Brittle Books Program
The Brittle Books Program is an initiative carried out by the National Endowment for the Humanities at the request of the United States Congress. The initiative began officially between 1988 and 1989 with the intention to involve the eventual microfilming of over 3 million endangered volumes.
Other articles related to "book, books":
... fiction and fantasy artists, 20th and 21st century artists who have created book covers or interior illustrations for books, or who have published their own books or comic books of ... Artists known exclusively for their work in comic books are not included ...
... The book series does not chronicle any one particular timeframe ... Some of the books focus on characters who, in other volumes, are historical figures (e.g ... Typically, those books are set before the founding of Redwall Abbey ...
... Back in England, Gosse wrote books in his field and out ... Gosse penned a succession of books and articles on natural history, some of which were (in his own words) "pot-boilers" for religious publications ... The book was financially profitable for Gosse, and "the reviews were full of praise" even though Gosse used natural science to point to the necessity of ...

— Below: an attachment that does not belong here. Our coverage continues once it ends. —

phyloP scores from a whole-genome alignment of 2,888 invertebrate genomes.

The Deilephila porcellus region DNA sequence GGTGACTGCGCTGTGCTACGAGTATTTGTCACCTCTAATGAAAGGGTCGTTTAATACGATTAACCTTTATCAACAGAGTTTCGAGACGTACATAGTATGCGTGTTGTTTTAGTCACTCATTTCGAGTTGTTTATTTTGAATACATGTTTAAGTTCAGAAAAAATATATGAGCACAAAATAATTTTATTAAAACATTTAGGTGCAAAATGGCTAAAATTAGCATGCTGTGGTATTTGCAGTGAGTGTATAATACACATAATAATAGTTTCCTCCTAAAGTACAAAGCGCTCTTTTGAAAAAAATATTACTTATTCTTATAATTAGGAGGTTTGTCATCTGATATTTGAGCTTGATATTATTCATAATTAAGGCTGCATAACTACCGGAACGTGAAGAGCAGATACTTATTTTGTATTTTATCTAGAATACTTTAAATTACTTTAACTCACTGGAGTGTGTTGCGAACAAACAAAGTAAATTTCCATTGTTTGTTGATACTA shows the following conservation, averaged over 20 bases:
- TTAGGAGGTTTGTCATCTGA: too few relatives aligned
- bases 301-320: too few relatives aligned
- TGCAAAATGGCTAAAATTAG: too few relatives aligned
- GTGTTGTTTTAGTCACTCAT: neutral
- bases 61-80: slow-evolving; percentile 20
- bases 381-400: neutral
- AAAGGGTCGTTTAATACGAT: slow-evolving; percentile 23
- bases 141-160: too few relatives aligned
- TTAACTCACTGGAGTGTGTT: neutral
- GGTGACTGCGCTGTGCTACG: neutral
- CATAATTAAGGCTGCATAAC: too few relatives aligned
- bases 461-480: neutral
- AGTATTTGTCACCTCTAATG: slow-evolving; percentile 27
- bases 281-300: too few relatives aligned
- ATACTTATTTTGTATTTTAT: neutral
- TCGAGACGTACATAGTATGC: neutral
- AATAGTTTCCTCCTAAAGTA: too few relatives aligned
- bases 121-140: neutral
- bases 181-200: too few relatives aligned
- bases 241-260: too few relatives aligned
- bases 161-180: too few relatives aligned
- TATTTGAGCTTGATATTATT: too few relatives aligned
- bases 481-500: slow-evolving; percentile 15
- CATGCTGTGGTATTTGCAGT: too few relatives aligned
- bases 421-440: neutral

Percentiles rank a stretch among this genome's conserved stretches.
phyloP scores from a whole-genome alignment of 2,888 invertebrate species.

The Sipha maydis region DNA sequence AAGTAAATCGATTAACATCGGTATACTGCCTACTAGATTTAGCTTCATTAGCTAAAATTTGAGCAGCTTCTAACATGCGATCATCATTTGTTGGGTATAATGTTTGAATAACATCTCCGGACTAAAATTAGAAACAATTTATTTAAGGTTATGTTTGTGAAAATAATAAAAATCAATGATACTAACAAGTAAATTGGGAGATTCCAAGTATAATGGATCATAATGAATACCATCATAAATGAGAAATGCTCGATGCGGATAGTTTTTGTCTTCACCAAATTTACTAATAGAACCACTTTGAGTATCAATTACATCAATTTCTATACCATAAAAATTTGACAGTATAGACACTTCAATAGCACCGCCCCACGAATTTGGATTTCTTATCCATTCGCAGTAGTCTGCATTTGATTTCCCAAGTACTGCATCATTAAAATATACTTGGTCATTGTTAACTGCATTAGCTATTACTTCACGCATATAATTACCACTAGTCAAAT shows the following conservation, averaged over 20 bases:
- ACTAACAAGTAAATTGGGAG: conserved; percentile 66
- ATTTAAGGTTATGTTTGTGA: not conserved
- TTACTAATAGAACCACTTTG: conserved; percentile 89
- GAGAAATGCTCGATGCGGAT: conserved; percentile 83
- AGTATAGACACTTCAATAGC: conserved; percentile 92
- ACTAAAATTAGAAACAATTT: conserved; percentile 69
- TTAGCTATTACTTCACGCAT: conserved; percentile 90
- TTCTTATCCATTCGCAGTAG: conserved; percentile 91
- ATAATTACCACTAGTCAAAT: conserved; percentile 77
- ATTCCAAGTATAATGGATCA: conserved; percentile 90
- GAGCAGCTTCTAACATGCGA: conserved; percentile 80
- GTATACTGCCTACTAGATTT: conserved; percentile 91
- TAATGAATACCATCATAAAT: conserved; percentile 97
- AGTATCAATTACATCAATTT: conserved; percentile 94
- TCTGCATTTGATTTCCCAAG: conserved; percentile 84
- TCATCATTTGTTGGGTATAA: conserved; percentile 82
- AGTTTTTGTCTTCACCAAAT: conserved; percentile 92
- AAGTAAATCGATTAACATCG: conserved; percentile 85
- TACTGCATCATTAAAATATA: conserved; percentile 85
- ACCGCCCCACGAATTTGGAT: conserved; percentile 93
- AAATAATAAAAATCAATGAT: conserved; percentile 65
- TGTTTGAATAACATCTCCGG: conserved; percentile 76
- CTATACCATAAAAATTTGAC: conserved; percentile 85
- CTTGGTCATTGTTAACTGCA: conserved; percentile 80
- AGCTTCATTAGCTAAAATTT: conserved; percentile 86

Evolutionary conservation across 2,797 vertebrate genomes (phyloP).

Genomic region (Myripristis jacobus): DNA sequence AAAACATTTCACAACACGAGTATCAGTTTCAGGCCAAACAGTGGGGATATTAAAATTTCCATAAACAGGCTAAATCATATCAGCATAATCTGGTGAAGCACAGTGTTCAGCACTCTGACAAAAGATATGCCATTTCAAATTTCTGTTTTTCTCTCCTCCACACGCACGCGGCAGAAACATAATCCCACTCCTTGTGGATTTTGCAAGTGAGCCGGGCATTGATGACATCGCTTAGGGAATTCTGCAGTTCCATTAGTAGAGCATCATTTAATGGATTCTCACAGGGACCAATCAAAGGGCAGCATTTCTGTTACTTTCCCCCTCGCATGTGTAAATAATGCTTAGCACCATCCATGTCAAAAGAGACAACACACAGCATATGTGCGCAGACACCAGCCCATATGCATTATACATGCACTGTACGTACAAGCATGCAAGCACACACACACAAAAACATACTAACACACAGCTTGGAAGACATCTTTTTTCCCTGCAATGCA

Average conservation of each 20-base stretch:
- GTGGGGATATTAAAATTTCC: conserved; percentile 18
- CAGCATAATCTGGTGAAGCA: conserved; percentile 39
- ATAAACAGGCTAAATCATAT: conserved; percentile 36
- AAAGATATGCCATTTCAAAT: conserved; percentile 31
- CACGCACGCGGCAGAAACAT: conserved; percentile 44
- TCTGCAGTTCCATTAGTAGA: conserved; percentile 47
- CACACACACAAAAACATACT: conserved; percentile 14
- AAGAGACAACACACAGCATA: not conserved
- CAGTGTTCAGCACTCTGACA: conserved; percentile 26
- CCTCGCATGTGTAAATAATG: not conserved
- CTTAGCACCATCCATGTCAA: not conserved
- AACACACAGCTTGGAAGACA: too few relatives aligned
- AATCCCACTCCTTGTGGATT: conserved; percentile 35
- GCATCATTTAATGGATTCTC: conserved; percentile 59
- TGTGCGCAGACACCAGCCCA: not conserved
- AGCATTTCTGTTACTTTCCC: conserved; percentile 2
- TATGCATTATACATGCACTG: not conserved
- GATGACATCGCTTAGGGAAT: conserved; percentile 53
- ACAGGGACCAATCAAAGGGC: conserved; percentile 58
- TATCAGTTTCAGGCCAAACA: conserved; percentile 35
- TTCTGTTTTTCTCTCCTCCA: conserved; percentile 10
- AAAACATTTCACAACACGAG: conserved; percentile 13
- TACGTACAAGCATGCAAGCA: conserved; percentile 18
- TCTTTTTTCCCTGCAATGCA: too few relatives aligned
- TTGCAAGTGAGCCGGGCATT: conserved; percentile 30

... comedian, singer, guitarist, author of comic books and actor ... In 1984, Urbanus and Willy Linthout began writing comic books with an adolescent version of Urbanus himself as the main character ... As of 2007, more than 121 such comic books have been published ...
... New Scientist has published several series of books derived from its content ... Most recently it has compiled seven books of selected questions and answers from the Last Word section of the magazine and the Last Word website ... Don't Penguins Feet Freeze? is largely a repackaging of selected material from the first two books, following the unexpected mass-market success of Does ...
Famous quotes containing the words program, brittle and/or books:
“A spasm band is a miscellaneous collection of a soap box, tin cans, pan tops, nails, drumsticks, and little Negro boys. When mixed in the proper proportions this results in the wildest shuffle dancing, accompanied by a bumping rhythm.”
—For the City of New Orleans, U.S. public relief program (1935-1943)
“If thee thy brittle beauty so deceives,
Know then the thing that swells thee is thy bane;
For the same beauty doth, in bloody leaves.
The sentence of thy early death contain.”
—Sir Richard Fanshawe (16081666)
“The best way to teach a child restraint and generosity is to be a model of those qualities yourself. If your child sees that you want a particular item but refrain from buying it, either because it isnt practical or because you cant afford it, he will begin to understand restraint. Likewise, if you donate books or clothing to charity, take him with you to distribute the items to teach him about generosity.”
—Lawrence Balter (20th century)